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Baby with clubfoot

My daughter was born with bilateral clubfoot.  She is now 7 months old and is also behind on all her milestones.  She has been tested for chromosome disorders and spina bifidia and both came back okay.  She is not interested in grabbing toys or putting things in her mouth. She can only sit up with support and will put no weight on her legs.  She draws her legs up when you try to stand her up.   I know these are a few signs of CP, but my dr. wants to wait until she is 9 months to do any more tests.  I was just curious to see if any one else has a child with CP who was born with clubfoot or if anyone has suggestions on how to improve her motor skills.
2 Responses
597239 tn?1223778770
hi, as an occupational therapist I think it is better to start rehabilitation soon. yes the symptoms are related to CP. but as she can't sit and grip it is needed to start rehabilitation "physical and occupational therapy" I think it is better that you visit a physiatrist to examine her and refer you to rehabilitation. maybe surgery is needed for club food but he can tell you if it can be better by rehabilitation or not.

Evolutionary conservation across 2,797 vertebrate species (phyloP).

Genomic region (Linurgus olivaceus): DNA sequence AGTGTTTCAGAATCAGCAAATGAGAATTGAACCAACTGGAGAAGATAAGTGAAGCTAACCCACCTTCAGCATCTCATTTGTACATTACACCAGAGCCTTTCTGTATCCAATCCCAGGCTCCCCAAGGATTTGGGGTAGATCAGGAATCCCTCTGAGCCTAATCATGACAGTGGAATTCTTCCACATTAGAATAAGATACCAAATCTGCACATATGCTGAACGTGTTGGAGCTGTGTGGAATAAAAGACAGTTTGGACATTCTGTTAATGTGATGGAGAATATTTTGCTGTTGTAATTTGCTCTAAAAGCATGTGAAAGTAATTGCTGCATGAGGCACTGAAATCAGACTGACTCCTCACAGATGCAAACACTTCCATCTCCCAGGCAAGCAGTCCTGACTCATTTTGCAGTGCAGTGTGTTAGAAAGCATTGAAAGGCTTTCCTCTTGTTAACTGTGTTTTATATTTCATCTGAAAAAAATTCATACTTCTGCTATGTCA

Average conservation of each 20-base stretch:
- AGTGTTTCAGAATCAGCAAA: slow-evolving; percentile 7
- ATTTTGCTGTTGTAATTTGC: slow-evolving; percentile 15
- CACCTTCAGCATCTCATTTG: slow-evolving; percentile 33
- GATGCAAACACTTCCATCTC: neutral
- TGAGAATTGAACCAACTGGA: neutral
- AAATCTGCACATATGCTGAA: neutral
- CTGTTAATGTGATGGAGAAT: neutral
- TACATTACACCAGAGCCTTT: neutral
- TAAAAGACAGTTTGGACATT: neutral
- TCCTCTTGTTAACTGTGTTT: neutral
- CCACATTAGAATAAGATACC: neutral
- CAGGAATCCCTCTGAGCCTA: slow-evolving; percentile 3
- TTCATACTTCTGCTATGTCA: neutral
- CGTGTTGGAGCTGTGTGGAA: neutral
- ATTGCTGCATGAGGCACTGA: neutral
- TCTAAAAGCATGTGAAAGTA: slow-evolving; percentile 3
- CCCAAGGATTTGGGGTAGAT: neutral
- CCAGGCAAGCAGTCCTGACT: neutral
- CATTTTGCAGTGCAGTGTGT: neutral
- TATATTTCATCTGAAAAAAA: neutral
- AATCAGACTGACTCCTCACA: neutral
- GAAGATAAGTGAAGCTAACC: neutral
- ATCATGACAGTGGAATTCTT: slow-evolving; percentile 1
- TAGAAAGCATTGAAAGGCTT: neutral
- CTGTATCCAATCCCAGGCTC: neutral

early intervention is really helpful in CP.
Avatar universal
Hi.

The signs described by you suggest that cerebral palsy. You may try out physical, occupational and recreational therapies for your daughter through a team of professional therapists in your area.

Your child requires physical therapy, which will teach her better ways to stand by herself, balance and walk. As she grows up, other skills may be learned through physical therapy like going up and down stairs safely, running, kicking and throwing a ball, or learning to ride a bike. Similarly occupational therapists teach children how to use their arms, hands and upper body so that their daily routine becomes easier. Recreational therapy provides scope for learning dance, swimming or get involved with artistic activities and other hobbies.

In addition, medication, surgery, and braces can help improve muscle function. Medication such as baclofen, benzodiazepines and dantrolene are used to control spasticity, but they have their own side effects.

You should consult your doctor for evaluating any such options for your child. The club foot should be dealt by an ortho doctor and may require progressive plasters or surgery.

Take care

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